They are called cow parsley because of their finely divided leaves, but in Co. Tipperary they are known by the old name of “Queen Anne’s lace” because of the exquisiteness of the flower heads. The plant emits a spicy odour when crushed. It is attractive to insects as it contains nectar and if the flower heads are examined, flies can be seen sipping the nectar. The flowers die back in July but the long withered hollow stalks can remain all winter.

If examined and opened at this time you may find that they are providing hibernation quarters for earwigs or other insect larvae. They contribute greatly to the wildlife biodiversity of the hedge verge. Unbellifers — the family group to which cow parsley belongs — are a large group which contain poisonous members such as hemlock (which is fatal if eaten). The cow parsley was confused with this fatal plant or perhaps it was considered wise to give all such shaped plants a wide berth, because it was said that picking cow parsley and bringing it into the house would cause the death of one’s mother. That would discourage such a practice right enough.

Things to do
1.    Make sure that the class is brought out on a fieldtrip to a hedge during May and early June when this plant is in flower. Pupils should become familiar with its flowers and leaves so that they do not mix it up with other flowers of the same family. The flower heads should be examined for insects and pooters used to collect any that might be sitting on them.

Buttercups (All About)

Latin name: Ranunculus repens
Irish name: Fearbán and also Cam an Ime

Buttercups are wild flowers that grow in grassy fields that are not mowed. Unlike daisies and dandelions which grow from rosettes and can survive mowing, buttercups will not grow and flower on a continually mowed lawn. So look for them beside the hedge if this is the case in your school - or indeed arrange for a small unmown patch to be left for the buttercups.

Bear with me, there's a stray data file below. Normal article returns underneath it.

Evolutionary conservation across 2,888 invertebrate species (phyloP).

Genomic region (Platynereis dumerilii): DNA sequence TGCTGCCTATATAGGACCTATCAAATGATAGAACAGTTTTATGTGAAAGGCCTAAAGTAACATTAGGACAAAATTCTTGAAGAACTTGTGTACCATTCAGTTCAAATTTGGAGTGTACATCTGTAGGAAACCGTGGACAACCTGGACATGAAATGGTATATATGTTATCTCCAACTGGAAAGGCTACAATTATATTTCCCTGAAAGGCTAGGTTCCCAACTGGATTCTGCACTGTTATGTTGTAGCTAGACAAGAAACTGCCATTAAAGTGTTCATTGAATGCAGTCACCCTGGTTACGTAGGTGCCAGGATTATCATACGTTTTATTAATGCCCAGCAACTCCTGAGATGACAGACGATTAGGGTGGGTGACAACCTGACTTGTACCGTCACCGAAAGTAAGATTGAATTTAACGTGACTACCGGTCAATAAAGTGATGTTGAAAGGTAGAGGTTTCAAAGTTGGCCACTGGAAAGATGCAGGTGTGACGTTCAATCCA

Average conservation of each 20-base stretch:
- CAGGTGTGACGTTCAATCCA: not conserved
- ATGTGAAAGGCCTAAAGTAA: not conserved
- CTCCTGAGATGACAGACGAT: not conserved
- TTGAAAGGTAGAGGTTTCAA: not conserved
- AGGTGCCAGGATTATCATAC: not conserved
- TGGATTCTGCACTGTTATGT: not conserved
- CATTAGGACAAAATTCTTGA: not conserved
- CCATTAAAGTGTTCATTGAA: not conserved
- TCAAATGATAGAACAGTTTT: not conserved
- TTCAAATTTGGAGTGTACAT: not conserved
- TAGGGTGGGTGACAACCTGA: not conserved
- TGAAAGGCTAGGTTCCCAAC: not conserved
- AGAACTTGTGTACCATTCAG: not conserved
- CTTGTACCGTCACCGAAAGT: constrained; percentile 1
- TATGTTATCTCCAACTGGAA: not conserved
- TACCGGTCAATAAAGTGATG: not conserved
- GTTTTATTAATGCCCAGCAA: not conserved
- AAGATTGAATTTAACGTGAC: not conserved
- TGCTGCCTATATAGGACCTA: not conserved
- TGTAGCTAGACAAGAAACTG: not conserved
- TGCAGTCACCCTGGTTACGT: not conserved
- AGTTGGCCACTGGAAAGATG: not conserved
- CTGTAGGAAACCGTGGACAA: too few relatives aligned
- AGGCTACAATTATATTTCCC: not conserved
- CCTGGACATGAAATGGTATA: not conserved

Buttercups start to flower by the end of April and continue in flower all summer long right up to September. The flower has five bright yellow petals. There are five sepals on the outside of the petals and a great number of male stamens inside the petals. They contain nectar deep within the flowers to attract insects and are visited particularly by butterflies in summer months.

They are called buttercups in English because it was thought that a pasture full of buttercups eaten by cattle would give a golden colour to the milk and even more so to the butter made from the milk. This is not actually true - buttercups are generally avoided by cattle. They have an acrid taste and one of the Irish names for buttercups, fearbán, reflects this.